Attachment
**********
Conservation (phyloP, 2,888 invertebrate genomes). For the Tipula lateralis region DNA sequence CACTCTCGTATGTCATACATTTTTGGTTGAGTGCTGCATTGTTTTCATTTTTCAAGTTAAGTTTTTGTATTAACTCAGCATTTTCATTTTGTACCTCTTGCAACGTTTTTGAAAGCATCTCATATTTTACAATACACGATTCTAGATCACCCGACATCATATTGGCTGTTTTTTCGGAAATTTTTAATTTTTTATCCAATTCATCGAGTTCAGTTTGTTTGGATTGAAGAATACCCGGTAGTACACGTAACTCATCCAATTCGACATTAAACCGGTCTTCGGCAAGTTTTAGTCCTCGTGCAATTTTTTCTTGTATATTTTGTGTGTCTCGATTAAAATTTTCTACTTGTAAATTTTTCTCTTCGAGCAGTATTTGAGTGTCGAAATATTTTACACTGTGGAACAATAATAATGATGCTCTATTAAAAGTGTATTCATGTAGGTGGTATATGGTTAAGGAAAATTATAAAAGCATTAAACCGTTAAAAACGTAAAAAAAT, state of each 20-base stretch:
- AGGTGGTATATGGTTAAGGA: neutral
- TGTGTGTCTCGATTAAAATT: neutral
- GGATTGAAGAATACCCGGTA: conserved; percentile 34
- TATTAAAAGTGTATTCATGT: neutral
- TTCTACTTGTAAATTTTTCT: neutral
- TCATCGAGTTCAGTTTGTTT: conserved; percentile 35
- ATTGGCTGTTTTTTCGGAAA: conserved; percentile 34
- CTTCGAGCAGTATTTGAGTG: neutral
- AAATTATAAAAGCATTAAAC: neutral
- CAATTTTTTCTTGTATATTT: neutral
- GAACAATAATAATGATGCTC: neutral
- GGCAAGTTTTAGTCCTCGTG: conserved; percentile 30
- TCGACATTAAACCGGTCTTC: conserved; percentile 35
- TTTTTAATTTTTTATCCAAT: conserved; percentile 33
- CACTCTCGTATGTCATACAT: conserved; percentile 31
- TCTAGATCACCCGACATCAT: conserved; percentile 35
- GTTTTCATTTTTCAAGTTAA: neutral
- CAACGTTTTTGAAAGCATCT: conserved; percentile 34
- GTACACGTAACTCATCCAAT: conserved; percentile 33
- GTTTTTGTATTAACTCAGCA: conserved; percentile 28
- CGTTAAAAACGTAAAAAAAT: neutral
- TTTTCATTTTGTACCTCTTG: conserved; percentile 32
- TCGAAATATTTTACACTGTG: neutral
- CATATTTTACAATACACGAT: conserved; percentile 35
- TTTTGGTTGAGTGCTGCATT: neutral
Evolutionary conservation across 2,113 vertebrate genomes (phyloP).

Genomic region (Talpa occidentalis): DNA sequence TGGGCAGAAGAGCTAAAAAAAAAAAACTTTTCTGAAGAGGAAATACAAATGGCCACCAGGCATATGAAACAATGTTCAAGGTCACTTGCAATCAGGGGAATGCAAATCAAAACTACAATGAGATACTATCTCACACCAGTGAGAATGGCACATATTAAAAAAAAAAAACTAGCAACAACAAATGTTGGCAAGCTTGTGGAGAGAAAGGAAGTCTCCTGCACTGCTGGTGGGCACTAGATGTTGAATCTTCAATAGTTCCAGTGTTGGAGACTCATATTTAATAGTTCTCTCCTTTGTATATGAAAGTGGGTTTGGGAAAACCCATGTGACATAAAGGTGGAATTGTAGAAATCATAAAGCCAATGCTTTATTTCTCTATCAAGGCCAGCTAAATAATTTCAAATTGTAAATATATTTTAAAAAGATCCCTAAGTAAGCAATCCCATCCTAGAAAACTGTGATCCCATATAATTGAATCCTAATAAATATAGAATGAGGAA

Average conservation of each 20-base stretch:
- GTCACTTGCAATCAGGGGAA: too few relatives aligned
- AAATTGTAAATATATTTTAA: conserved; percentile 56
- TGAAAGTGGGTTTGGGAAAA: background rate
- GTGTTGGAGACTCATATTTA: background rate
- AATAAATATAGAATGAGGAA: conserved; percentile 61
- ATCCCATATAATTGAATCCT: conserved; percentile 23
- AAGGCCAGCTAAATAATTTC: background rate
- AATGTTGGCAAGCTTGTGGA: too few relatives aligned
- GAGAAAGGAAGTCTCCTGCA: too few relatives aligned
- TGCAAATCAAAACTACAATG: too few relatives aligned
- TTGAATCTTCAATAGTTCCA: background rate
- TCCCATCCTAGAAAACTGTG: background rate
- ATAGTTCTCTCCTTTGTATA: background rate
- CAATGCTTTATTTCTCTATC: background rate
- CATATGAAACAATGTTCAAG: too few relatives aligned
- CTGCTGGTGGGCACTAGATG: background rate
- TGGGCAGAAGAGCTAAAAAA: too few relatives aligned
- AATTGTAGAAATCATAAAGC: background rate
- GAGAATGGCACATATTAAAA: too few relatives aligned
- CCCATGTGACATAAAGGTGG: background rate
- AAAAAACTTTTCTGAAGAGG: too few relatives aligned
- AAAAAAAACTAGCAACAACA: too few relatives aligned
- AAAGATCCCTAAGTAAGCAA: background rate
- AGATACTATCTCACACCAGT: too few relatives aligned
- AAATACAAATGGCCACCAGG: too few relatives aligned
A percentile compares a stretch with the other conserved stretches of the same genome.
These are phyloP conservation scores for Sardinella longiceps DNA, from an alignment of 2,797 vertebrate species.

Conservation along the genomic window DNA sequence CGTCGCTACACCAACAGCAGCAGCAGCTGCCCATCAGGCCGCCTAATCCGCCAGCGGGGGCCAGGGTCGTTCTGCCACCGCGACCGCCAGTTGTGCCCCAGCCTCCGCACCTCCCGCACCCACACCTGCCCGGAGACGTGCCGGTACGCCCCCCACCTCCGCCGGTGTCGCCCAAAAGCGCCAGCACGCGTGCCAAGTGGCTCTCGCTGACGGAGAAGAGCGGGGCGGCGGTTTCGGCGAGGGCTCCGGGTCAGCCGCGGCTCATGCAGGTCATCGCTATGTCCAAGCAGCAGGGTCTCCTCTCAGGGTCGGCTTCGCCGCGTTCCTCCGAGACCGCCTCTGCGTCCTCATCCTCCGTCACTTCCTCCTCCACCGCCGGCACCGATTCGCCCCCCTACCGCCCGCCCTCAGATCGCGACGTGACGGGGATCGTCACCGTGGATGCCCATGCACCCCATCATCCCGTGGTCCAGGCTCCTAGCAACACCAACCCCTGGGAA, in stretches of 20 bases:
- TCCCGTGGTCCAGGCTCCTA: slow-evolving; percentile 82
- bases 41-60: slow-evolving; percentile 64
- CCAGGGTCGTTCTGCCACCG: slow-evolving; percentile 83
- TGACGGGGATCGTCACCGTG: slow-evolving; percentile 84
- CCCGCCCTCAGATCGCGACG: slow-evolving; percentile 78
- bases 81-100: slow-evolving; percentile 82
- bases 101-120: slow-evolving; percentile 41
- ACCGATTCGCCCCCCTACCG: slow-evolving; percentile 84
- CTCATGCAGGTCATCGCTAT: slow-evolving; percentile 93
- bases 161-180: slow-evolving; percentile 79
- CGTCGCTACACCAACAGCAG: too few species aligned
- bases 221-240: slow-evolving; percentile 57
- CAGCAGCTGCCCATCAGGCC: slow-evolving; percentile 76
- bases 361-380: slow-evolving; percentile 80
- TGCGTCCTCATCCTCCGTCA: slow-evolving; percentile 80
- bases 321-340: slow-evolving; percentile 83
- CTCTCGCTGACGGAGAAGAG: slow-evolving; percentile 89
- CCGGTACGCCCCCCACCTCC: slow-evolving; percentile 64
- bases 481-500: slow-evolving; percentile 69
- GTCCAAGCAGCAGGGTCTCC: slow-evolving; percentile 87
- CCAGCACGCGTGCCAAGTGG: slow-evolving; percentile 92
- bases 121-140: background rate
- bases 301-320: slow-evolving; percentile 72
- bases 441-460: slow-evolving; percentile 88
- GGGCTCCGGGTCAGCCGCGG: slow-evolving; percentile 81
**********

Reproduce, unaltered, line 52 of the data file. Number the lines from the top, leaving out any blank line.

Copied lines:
- AAAGATCCCTAAGTAAGCAA: background rate